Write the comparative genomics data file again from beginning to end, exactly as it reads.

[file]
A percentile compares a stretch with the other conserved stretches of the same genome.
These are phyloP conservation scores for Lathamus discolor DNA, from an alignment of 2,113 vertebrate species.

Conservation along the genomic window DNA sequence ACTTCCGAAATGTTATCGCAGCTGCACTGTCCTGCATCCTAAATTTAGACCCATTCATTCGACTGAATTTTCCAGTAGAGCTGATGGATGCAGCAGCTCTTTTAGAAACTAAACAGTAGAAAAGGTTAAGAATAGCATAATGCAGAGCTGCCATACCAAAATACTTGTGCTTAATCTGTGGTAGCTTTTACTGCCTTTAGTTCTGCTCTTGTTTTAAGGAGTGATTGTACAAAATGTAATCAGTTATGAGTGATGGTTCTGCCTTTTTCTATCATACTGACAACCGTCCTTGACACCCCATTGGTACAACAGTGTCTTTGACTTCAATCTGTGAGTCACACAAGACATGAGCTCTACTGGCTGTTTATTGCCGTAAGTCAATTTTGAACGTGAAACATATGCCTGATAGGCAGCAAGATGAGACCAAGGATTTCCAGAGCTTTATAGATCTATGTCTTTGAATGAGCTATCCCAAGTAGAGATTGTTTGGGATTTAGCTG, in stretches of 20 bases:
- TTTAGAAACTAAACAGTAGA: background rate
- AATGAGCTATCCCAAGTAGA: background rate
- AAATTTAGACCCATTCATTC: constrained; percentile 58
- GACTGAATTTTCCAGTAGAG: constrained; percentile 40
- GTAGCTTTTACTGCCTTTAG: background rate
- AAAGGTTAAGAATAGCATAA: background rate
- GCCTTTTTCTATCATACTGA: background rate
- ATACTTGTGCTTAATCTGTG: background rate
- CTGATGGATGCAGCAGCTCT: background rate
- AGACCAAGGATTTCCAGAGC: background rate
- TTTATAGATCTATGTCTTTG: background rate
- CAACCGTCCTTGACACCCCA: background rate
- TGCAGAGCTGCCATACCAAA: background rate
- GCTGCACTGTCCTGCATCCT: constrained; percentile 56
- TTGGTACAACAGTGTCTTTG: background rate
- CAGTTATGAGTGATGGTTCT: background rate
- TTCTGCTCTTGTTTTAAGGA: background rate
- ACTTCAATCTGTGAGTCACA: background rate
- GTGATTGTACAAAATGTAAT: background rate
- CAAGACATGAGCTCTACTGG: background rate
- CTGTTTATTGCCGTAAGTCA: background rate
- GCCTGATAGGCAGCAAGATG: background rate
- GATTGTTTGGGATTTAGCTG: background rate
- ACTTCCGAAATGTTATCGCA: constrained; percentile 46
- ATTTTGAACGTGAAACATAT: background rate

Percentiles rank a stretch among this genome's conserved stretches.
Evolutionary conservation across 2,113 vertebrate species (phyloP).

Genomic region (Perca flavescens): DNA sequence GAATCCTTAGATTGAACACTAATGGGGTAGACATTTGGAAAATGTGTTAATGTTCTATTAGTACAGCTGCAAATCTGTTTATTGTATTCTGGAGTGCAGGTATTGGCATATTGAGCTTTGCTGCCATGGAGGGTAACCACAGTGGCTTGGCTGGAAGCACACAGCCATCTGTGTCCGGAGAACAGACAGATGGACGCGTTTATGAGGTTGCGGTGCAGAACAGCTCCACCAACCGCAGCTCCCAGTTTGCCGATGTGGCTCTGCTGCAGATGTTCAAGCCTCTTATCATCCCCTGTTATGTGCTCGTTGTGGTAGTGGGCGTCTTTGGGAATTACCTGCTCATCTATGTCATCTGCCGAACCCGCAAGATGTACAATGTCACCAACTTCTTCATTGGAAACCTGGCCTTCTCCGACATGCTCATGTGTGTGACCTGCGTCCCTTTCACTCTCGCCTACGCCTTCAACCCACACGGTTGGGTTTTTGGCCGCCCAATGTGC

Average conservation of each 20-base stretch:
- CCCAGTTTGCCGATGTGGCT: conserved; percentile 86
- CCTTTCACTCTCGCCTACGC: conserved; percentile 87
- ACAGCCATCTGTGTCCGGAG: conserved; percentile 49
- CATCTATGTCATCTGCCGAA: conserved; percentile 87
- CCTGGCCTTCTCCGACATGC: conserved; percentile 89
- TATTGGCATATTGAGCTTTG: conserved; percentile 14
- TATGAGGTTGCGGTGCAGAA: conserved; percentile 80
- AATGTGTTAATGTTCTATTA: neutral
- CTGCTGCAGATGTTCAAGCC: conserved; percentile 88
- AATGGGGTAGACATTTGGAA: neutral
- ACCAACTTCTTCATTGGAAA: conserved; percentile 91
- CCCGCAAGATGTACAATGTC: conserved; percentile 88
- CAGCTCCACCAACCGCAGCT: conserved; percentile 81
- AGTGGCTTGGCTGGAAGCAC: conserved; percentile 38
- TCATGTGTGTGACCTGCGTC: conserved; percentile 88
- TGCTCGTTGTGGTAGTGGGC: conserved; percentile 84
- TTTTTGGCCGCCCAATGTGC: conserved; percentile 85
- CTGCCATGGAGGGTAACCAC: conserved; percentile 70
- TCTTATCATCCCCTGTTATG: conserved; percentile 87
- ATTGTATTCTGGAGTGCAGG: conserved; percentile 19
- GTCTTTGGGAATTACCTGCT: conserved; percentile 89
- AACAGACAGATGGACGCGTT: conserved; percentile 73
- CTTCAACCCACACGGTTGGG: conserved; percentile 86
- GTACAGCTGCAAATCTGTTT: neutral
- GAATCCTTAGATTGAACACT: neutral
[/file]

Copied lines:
A percentile compares a stretch with the other conserved stretches of the same genome.
These are phyloP conservation scores for Lathamus discolor DNA, from an alignment of 2,113 vertebrate species.

Conservation along the genomic window DNA sequence ACTTCCGAAATGTTATCGCAGCTGCACTGTCCTGCATCCTAAATTTAGACCCATTCATTCGACTGAATTTTCCAGTAGAGCTGATGGATGCAGCAGCTCTTTTAGAAACTAAACAGTAGAAAAGGTTAAGAATAGCATAATGCAGAGCTGCCATACCAAAATACTTGTGCTTAATCTGTGGTAGCTTTTACTGCCTTTAGTTCTGCTCTTGTTTTAAGGAGTGATTGTACAAAATGTAATCAGTTATGAGTGATGGTTCTGCCTTTTTCTATCATACTGACAACCGTCCTTGACACCCCATTGGTACAACAGTGTCTTTGACTTCAATCTGTGAGTCACACAAGACATGAGCTCTACTGGCTGTTTATTGCCGTAAGTCAATTTTGAACGTGAAACATATGCCTGATAGGCAGCAAGATGAGACCAAGGATTTCCAGAGCTTTATAGATCTATGTCTTTGAATGAGCTATCCCAAGTAGAGATTGTTTGGGATTTAGCTG, in stretches of 20 bases:
- TTTAGAAACTAAACAGTAGA: background rate
- AATGAGCTATCCCAAGTAGA: background rate
- AAATTTAGACCCATTCATTC: constrained; percentile 58
- GACTGAATTTTCCAGTAGAG: constrained; percentile 40
- GTAGCTTTTACTGCCTTTAG: background rate
- AAAGGTTAAGAATAGCATAA: background rate
- GCCTTTTTCTATCATACTGA: background rate
- ATACTTGTGCTTAATCTGTG: background rate
- CTGATGGATGCAGCAGCTCT: background rate
- AGACCAAGGATTTCCAGAGC: background rate
- TTTATAGATCTATGTCTTTG: background rate
- CAACCGTCCTTGACACCCCA: background rate
- TGCAGAGCTGCCATACCAAA: background rate
- GCTGCACTGTCCTGCATCCT: constrained; percentile 56
- TTGGTACAACAGTGTCTTTG: background rate
- CAGTTATGAGTGATGGTTCT: background rate
- TTCTGCTCTTGTTTTAAGGA: background rate
- ACTTCAATCTGTGAGTCACA: background rate
- GTGATTGTACAAAATGTAAT: background rate
- CAAGACATGAGCTCTACTGG: background rate
- CTGTTTATTGCCGTAAGTCA: background rate
- GCCTGATAGGCAGCAAGATG: background rate
- GATTGTTTGGGATTTAGCTG: background rate
- ACTTCCGAAATGTTATCGCA: constrained; percentile 46
- ATTTTGAACGTGAAACATAT: background rate

Percentiles rank a stretch among this genome's conserved stretches.
Evolutionary conservation across 2,113 vertebrate species (phyloP).

Genomic region (Perca flavescens): DNA sequence GAATCCTTAGATTGAACACTAATGGGGTAGACATTTGGAAAATGTGTTAATGTTCTATTAGTACAGCTGCAAATCTGTTTATTGTATTCTGGAGTGCAGGTATTGGCATATTGAGCTTTGCTGCCATGGAGGGTAACCACAGTGGCTTGGCTGGAAGCACACAGCCATCTGTGTCCGGAGAACAGACAGATGGACGCGTTTATGAGGTTGCGGTGCAGAACAGCTCCACCAACCGCAGCTCCCAGTTTGCCGATGTGGCTCTGCTGCAGATGTTCAAGCCTCTTATCATCCCCTGTTATGTGCTCGTTGTGGTAGTGGGCGTCTTTGGGAATTACCTGCTCATCTATGTCATCTGCCGAACCCGCAAGATGTACAATGTCACCAACTTCTTCATTGGAAACCTGGCCTTCTCCGACATGCTCATGTGTGTGACCTGCGTCCCTTTCACTCTCGCCTACGCCTTCAACCCACACGGTTGGGTTTTTGGCCGCCCAATGTGC

Average conservation of each 20-base stretch:
- CCCAGTTTGCCGATGTGGCT: conserved; percentile 86
- CCTTTCACTCTCGCCTACGC: conserved; percentile 87
- ACAGCCATCTGTGTCCGGAG: conserved; percentile 49
- CATCTATGTCATCTGCCGAA: conserved; percentile 87
- CCTGGCCTTCTCCGACATGC: conserved; percentile 89
- TATTGGCATATTGAGCTTTG: conserved; percentile 14
- TATGAGGTTGCGGTGCAGAA: conserved; percentile 80
- AATGTGTTAATGTTCTATTA: neutral
- CTGCTGCAGATGTTCAAGCC: conserved; percentile 88
- AATGGGGTAGACATTTGGAA: neutral
- ACCAACTTCTTCATTGGAAA: conserved; percentile 91
- CCCGCAAGATGTACAATGTC: conserved; percentile 88
- CAGCTCCACCAACCGCAGCT: conserved; percentile 81
- AGTGGCTTGGCTGGAAGCAC: conserved; percentile 38
- TCATGTGTGTGACCTGCGTC: conserved; percentile 88
- TGCTCGTTGTGGTAGTGGGC: conserved; percentile 84
- TTTTTGGCCGCCCAATGTGC: conserved; percentile 85
- CTGCCATGGAGGGTAACCAC: conserved; percentile 70
- TCTTATCATCCCCTGTTATG: conserved; percentile 87
- ATTGTATTCTGGAGTGCAGG: conserved; percentile 19
- GTCTTTGGGAATTACCTGCT: conserved; percentile 89
- AACAGACAGATGGACGCGTT: conserved; percentile 73
- CTTCAACCCACACGGTTGGG: conserved; percentile 86
- GTACAGCTGCAAATCTGTTT: neutral
- GAATCCTTAGATTGAACACT: neutral